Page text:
Saturday, April 25, 2009

Cleveland Iaido Seminar

It's been over a week, but I thought I still talk about this while it's still fresh in my memory. For the first time, Cleveland was able to host an Iaido seminar given by Kato sensei (7th dan Kyoshi in both Kendo and Iaido) and Murakami sensei (AUSKF President) after the shinsa that followed the Kendo tournament the previous day. The intent here was to gauge the interest here to see if they will decide to hold this every year.

My previous intent with this article was to pretty much copy the notes I made during the entire seminar, but I later felt that it would be pretty fruitless as it would make this entry prohibitively long. So I'll just shorten it to a few highlights and talk about the overall experience.

The seminar lasted about 4 hours and mainly went over the following things:
  • Properly going through opening and closing formalities
  • Importance of the sageo (more than a fashion statement, ya know)
  • All 12 seitei kata
Overall, it was a very eye-opening experience. I have been practicing down at Northern Kentucky for the past year and a half, so it's nice to have a change of scenery, so to speak, and get some instruction in a different setting by a different instructor. Being of little iaido experience, there was MUCH to learn within the 4 hour time frame.

Concerning the seitei kata, it was assumed that everyone was at least familiar with the kata in some form, so a lot of the explanations were about some of the smaller aspects. I don't want to go into too much detail, but I'll give some of the highlights of what I learned below:
  • Sanpo giri and Soete-tsuki are performed for the sake of cutting people hiding just beyond a wall or corner. So the body positioning is more like trying to wrap yourself around to cut the person ASAP.
  • Uke-nagashi should flow better (no pause between the block and strike), and the rotation near the end should not be too much. Based on the correction I was given, I would say abour 110 to 115 degrees at the most.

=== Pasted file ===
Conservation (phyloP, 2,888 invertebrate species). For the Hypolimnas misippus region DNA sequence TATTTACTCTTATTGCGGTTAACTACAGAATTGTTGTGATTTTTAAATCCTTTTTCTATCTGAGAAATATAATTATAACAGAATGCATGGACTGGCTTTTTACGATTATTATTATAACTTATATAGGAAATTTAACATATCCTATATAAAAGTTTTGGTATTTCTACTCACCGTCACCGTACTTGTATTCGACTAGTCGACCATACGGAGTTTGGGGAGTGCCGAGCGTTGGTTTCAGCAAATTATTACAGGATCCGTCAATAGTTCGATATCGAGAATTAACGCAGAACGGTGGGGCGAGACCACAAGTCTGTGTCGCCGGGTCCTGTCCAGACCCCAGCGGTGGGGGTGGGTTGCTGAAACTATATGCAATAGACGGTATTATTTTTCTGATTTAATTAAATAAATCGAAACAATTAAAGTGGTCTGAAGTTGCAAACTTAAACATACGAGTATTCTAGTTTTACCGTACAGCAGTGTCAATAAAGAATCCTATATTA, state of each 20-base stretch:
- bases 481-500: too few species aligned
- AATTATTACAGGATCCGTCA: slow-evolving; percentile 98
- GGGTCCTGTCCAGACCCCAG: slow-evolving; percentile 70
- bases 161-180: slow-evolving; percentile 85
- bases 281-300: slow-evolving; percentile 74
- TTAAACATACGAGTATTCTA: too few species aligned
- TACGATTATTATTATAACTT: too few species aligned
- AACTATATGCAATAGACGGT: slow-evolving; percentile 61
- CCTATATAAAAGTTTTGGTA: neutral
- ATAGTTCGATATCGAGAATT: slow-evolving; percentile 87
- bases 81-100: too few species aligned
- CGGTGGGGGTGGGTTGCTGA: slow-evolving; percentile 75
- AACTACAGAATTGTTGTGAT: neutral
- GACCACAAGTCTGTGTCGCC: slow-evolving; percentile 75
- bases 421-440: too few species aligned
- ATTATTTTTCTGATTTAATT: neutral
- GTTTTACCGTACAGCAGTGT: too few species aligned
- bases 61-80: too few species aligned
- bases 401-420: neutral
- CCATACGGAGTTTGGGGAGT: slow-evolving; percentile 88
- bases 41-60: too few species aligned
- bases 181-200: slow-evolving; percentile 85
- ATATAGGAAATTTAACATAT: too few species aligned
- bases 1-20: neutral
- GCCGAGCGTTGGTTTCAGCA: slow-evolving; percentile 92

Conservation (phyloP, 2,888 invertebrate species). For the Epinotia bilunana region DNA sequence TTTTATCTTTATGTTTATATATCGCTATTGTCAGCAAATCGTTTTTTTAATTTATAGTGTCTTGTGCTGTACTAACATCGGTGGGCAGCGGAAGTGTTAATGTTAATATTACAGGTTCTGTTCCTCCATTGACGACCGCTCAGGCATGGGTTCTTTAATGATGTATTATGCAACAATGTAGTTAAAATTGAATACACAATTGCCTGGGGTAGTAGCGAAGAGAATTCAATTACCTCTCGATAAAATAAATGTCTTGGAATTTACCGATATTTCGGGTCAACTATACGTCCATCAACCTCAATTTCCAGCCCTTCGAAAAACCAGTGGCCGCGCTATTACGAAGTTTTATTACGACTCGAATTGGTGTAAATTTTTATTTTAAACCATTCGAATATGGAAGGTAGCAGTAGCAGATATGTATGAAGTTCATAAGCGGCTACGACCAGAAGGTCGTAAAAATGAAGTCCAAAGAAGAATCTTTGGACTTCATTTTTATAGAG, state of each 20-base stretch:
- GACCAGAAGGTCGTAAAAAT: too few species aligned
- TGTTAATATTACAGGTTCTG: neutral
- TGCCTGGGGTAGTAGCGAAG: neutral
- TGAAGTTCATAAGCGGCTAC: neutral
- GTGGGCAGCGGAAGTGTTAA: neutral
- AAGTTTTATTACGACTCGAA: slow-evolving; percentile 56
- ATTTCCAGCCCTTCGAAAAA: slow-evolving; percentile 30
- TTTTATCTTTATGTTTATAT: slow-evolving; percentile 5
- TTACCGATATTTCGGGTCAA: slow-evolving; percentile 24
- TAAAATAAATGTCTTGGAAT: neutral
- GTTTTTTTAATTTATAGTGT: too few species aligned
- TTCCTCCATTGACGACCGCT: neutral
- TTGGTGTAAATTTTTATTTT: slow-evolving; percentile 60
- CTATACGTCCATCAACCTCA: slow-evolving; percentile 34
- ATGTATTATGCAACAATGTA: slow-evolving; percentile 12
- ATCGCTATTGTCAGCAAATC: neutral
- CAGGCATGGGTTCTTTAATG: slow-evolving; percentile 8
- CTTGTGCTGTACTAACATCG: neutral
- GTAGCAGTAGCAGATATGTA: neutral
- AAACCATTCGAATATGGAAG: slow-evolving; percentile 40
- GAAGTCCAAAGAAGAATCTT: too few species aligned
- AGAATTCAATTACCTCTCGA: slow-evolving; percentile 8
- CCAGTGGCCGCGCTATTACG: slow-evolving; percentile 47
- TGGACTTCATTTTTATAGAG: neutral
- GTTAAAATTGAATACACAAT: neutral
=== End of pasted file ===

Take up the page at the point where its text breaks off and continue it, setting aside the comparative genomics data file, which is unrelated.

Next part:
• You are doing the kata alone, but you also must remember that you are cutting someone's body and all rules of engagement still apply. In other words, the sword should not be swung too much to leave potential openings.
  • You're trying to kill someone, so show your energy throughout the kata. There needs to be some feeling to your movements.
The overall attendance was pretty low, as should be expected. This is the first year that it happened. If they were to continue doing this, then the attendance could increase due to word of mouth and better advanced planning on the part of the attendees (as in thinking of the iaido stuff alongside the kendo stuff as the seminars gain more promenance). Then there's the issue of Iaido being a very uncommon art in the midwest region. Places like New York or Los Angeles have better opportunities to do Iaido, but there aren't very many dojo around. In the Cincinnati area, there is one club here with the closest being in Indianapolis, which is a little over an hour away.

I really hope that they continue doing this as the information given was very valuable and nice to bring back to Cincinnati. It's nice to have opportunities to see my Iaido grow, but even better to see Iaido grow in general.


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